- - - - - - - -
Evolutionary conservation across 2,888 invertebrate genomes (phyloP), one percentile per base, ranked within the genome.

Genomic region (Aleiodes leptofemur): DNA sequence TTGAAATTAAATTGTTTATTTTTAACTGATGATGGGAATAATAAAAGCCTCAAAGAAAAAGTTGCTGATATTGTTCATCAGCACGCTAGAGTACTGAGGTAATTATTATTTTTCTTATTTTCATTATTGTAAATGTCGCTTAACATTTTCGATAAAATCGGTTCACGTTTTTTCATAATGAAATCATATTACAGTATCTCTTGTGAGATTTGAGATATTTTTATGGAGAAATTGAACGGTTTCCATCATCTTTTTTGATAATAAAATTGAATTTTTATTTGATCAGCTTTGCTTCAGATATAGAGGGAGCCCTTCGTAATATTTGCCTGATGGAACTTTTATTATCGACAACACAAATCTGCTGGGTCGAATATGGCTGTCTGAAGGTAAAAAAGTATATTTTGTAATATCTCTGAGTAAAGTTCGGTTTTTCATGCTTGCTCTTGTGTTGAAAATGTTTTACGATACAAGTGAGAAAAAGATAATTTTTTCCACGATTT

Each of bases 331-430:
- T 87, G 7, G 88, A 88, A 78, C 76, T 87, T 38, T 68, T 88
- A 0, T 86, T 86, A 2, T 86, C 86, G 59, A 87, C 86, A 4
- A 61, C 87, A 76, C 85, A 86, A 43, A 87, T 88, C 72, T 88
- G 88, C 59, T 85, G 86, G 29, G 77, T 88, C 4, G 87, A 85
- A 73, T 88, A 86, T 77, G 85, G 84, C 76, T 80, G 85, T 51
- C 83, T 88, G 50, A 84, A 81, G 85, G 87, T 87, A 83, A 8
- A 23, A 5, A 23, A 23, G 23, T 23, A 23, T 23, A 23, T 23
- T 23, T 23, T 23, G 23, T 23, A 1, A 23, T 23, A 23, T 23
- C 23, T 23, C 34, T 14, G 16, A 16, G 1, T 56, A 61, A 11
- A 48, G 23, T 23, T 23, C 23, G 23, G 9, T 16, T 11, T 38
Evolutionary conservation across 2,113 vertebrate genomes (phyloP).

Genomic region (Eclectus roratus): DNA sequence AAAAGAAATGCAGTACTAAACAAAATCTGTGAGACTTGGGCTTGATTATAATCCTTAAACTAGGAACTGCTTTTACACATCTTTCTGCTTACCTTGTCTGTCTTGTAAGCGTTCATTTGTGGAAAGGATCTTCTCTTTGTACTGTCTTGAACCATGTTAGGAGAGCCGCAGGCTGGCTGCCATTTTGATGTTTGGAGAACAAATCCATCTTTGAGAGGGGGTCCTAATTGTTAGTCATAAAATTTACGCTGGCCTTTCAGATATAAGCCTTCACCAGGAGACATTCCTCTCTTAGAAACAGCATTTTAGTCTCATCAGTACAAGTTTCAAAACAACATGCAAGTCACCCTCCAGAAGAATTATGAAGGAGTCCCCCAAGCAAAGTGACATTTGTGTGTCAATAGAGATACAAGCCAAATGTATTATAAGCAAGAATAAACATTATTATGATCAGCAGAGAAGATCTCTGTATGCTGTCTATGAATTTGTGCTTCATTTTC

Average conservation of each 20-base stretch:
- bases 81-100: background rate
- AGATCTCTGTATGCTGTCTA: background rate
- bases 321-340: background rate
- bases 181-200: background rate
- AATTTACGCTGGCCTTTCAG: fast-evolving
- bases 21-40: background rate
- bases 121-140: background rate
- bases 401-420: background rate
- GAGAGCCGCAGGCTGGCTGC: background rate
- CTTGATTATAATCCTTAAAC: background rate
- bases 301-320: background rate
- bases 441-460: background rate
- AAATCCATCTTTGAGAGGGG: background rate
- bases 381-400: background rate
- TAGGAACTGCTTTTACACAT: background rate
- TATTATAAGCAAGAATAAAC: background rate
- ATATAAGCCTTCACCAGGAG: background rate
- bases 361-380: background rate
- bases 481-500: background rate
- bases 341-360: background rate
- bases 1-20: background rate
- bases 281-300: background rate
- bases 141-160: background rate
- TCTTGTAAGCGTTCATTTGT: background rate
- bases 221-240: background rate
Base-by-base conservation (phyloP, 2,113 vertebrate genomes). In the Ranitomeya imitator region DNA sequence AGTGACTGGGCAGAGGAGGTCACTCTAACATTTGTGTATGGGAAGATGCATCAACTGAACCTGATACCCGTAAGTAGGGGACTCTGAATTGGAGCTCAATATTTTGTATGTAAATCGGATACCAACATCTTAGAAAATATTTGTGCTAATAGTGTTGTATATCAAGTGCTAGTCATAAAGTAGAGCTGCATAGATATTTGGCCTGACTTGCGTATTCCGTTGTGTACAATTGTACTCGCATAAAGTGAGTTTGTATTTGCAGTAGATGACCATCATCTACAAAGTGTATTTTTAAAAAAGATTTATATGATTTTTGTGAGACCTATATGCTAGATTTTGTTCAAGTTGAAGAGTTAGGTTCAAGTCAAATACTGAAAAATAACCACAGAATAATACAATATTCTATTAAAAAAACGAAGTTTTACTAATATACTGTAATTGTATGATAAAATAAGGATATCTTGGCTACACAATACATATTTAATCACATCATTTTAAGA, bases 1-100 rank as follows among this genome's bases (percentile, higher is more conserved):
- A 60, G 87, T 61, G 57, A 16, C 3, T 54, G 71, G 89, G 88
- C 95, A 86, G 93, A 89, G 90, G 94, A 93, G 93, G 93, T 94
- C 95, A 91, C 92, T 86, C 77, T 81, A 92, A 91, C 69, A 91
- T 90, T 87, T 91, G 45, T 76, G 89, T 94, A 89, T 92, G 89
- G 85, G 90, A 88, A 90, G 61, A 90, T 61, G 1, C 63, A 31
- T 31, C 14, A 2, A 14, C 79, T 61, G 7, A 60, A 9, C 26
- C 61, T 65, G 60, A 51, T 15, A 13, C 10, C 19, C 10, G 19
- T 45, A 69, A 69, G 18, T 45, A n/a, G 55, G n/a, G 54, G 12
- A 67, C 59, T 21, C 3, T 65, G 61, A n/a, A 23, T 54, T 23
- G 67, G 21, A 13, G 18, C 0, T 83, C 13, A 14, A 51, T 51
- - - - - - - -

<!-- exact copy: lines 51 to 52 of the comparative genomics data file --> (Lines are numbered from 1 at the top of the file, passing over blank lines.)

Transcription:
- A 67, C 59, T 21, C 3, T 65, G 61, A n/a, A 23, T 54, T 23
- G 67, G 21, A 13, G 18, C 0, T 83, C 13, A 14, A 51, T 51